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March 17, 2013

Ships Ahoy - Part 4: How Meetings at Sea Offer Tax and Cost Savings to Corporate Clients




By Susan J. Young

As meeting planners consider setting up an executive retreat, corporate meeting or conference on a cruise vessel or river boat, they likely will be asked by corporate clients about any potential tax or cost-savings benefits, either to the company or for employees taking such a trip.

Whether any trip is deductible for IRS purposes is a question that must be posed to a tax accountant based on the company’s specific plans. However, here are some general gleanings that may be valuable for planners to know.

Michael Beale, the charter and incentive manager, American Queen Steamboat Company, says there are special rules for U.S. taxpayers related to the deductibility of conventions, seminars or meetings conducted on cruise ships as business expenses.

He refers planners and consumers to IRS Publication 463, which says that generally, a U.S. taxpayer who sails on a ship for a business conference can deduct up to $2,000 per year of those expenses but only if all of the following requirements are met:

• The convention, seminar, or meeting is directly related to the organization’s trade or business.

• The cruise ship is a vessel registered (flagged) in the United States.

• All ports of call are in the United States or in possessions of the United States.

Other documentation requirements also apply. Again, check with a tax accountant based on the specific itinerary, ship and plans.

That said, the reality is that most cruise ships worldwide are foreign-flagged for tax, maritime or operational reasons. They are registered in such countries as the Bahamas, Bermuda, Panama, Italy or Malta, to name a few.

Of the large oceangoing ships in current service, only the Pride of America, operated by NCL America, is registered in the U.S.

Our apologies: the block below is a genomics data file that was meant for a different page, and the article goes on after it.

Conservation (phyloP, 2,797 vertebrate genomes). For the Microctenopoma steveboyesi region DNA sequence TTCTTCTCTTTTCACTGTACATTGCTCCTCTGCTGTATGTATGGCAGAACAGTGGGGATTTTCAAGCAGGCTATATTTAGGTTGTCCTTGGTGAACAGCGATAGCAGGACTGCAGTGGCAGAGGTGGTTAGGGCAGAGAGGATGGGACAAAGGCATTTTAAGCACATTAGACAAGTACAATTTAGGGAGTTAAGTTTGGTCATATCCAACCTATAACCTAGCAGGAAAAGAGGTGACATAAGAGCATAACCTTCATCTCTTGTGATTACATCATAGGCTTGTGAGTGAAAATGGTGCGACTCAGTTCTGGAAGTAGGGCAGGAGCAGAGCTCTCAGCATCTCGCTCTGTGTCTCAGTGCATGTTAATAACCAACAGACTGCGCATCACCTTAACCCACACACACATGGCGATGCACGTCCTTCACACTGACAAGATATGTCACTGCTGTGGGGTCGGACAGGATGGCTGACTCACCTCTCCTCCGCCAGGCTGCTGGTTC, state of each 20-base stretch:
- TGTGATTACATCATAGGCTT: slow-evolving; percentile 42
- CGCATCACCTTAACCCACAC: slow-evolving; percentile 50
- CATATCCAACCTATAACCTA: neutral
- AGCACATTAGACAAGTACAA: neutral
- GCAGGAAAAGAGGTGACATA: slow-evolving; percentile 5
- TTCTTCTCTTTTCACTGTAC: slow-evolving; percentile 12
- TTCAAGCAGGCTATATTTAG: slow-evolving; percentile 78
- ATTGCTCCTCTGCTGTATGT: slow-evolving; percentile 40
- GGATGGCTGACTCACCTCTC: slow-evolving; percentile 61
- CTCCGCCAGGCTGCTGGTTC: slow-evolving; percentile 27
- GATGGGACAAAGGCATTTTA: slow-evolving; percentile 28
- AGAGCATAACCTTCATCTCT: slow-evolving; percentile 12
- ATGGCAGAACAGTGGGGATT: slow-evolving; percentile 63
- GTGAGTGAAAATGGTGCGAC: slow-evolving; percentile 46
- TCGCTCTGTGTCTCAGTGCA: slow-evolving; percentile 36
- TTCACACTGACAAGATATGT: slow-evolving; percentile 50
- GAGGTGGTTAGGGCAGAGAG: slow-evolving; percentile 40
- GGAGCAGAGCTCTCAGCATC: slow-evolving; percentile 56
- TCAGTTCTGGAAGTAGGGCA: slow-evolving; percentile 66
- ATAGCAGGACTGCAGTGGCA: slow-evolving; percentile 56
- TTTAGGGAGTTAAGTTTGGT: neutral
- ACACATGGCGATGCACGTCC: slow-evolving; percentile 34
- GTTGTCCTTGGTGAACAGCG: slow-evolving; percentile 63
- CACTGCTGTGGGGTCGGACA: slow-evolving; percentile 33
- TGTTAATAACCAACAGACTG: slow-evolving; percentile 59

Small-ship river lines with American-flagged ships? American Queen Steamboat Company plies Mississippi River and heartland U.S. waters with its 450-passenger American Queen.

Competitor American Cruise Lines has an American-flagged fleet that sails the Mississippi River as well as coastal and river voyages within the Pacific Northwest, New England, mid-Atlantic and Southeast regions.

Blount Small Ship Adventures also sails certain U.S. itineraries with 96-passenger American-flagged ships.

Among small-ship oceangoing lines flying the U.S. flag are Un-Cruise Adventures (www.un-cruise.com) and Alaskan Dream Cruises, as well as several vessels of Lindblad Expeditions branded as National Geographic Expeditions.

However, IRS regulations for deductions also require an itinerary that only calls at U.S. ports. Pride of America qualifies as it sails only within the islands of Hawaii, as do many voyages of the small-ship lines mentioned above.

Typically, though, many conferences or meeting groups will choose a cruise on a foreign-flagged ship, simply given the large number of ships in that category and the popularity of those brands. Tax benefits aside, our experts say MICE sector business functions – even those booked on a foreign-flagged line -- are still usually more economical than comparable arrangements at a land-based resort.

Because accommodations, dining and entertainment are among the cruise inclusions, Joni Rein, vice president of worldwide sales, Carnival Cruise Lines, says, “we hear time and time again that the value and total cost of holding a program on Carnival is greater than many tax benefits.”

Most cruise lines provide complimentary use of meeting space and state-of-the-art AV equipment. On some luxury ships, complimentary alcoholic beverages and paid gratuities also are included, among other perks; Regent Seven Seas Cruises also includes shore trips for its guests.

Landry & Kling, a Miami-based firm specializing in meetings at sea, has a helpful Knowledge Center at www.seasite.com; it includes articles detailing land-versus-sea cost savings as well as tax issues.

“Exceptional cruise values often offset tax savings,” says Sean Mahoney, global vice president of corporate and incentive sales, Silversea Cruises, an ultra-luxury line with Bahamian-registered vessels.

“In fact, many firms discover that their domestic [hotel and resort based] programs cost more than their cruise programs…even after factoring in tax deductions” for holding those meetings on U.S. soil, says Mahoney. He suggests planners seek advice from the company’s tax consultant or risk management advisor.

Summing it up, though, Landry & Kling estimates that a corporate meeting at sea can save an organization up to 40 percent when compared to similar arrangements at a hotel, conference center or resort.


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